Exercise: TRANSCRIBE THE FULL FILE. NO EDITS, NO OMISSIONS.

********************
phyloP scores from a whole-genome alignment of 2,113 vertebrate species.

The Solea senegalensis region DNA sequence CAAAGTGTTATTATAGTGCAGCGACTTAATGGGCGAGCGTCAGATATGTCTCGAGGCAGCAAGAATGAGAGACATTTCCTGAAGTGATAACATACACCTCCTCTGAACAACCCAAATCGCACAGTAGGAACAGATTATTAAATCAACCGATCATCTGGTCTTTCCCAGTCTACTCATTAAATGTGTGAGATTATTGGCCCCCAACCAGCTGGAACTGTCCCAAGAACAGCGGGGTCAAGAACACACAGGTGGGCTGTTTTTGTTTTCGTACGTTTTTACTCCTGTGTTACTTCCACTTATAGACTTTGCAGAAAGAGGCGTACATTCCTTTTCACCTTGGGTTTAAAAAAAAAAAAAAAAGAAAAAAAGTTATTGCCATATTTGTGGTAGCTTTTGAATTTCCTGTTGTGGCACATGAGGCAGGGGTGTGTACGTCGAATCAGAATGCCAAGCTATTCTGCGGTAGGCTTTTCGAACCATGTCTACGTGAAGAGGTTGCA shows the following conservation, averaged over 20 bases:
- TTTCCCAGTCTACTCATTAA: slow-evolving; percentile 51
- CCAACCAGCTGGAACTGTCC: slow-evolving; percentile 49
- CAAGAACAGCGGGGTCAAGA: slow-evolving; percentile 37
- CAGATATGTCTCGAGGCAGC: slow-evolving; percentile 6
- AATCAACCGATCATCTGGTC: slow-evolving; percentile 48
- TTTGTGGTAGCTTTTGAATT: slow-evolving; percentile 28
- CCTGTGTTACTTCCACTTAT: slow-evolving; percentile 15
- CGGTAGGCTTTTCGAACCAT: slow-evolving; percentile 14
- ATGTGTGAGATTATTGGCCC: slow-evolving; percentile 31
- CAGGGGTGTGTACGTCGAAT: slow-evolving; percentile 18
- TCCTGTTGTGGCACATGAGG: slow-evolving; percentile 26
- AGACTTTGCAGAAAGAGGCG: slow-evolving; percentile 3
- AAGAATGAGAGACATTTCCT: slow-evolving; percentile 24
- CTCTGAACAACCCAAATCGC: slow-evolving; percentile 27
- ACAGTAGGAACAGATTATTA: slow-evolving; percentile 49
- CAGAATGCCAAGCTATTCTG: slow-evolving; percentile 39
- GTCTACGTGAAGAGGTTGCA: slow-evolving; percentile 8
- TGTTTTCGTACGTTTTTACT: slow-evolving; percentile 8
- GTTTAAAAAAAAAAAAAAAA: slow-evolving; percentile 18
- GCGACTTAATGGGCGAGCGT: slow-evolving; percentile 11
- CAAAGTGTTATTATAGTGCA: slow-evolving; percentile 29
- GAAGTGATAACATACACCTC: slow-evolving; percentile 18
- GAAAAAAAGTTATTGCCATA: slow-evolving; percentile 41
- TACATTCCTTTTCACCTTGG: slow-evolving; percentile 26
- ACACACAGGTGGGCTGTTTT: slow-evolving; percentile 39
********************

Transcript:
phyloP scores from a whole-genome alignment of 2,113 vertebrate species.

The Solea senegalensis region DNA sequence CAAAGTGTTATTATAGTGCAGCGACTTAATGGGCGAGCGTCAGATATGTCTCGAGGCAGCAAGAATGAGAGACATTTCCTGAAGTGATAACATACACCTCCTCTGAACAACCCAAATCGCACAGTAGGAACAGATTATTAAATCAACCGATCATCTGGTCTTTCCCAGTCTACTCATTAAATGTGTGAGATTATTGGCCCCCAACCAGCTGGAACTGTCCCAAGAACAGCGGGGTCAAGAACACACAGGTGGGCTGTTTTTGTTTTCGTACGTTTTTACTCCTGTGTTACTTCCACTTATAGACTTTGCAGAAAGAGGCGTACATTCCTTTTCACCTTGGGTTTAAAAAAAAAAAAAAAAGAAAAAAAGTTATTGCCATATTTGTGGTAGCTTTTGAATTTCCTGTTGTGGCACATGAGGCAGGGGTGTGTACGTCGAATCAGAATGCCAAGCTATTCTGCGGTAGGCTTTTCGAACCATGTCTACGTGAAGAGGTTGCA shows the following conservation, averaged over 20 bases:
- TTTCCCAGTCTACTCATTAA: slow-evolving; percentile 51
- CCAACCAGCTGGAACTGTCC: slow-evolving; percentile 49
- CAAGAACAGCGGGGTCAAGA: slow-evolving; percentile 37
- CAGATATGTCTCGAGGCAGC: slow-evolving; percentile 6
- AATCAACCGATCATCTGGTC: slow-evolving; percentile 48
- TTTGTGGTAGCTTTTGAATT: slow-evolving; percentile 28
- CCTGTGTTACTTCCACTTAT: slow-evolving; percentile 15
- CGGTAGGCTTTTCGAACCAT: slow-evolving; percentile 14
- ATGTGTGAGATTATTGGCCC: slow-evolving; percentile 31
- CAGGGGTGTGTACGTCGAAT: slow-evolving; percentile 18
- TCCTGTTGTGGCACATGAGG: slow-evolving; percentile 26
- AGACTTTGCAGAAAGAGGCG: slow-evolving; percentile 3
- AAGAATGAGAGACATTTCCT: slow-evolving; percentile 24
- CTCTGAACAACCCAAATCGC: slow-evolving; percentile 27
- ACAGTAGGAACAGATTATTA: slow-evolving; percentile 49
- CAGAATGCCAAGCTATTCTG: slow-evolving; percentile 39
- GTCTACGTGAAGAGGTTGCA: slow-evolving; percentile 8
- TGTTTTCGTACGTTTTTACT: slow-evolving; percentile 8
- GTTTAAAAAAAAAAAAAAAA: slow-evolving; percentile 18
- GCGACTTAATGGGCGAGCGT: slow-evolving; percentile 11
- CAAAGTGTTATTATAGTGCA: slow-evolving; percentile 29
- GAAGTGATAACATACACCTC: slow-evolving; percentile 18
- GAAAAAAAGTTATTGCCATA: slow-evolving; percentile 41
- TACATTCCTTTTCACCTTGG: slow-evolving; percentile 26
- ACACACAGGTGGGCTGTTTT: slow-evolving; percentile 39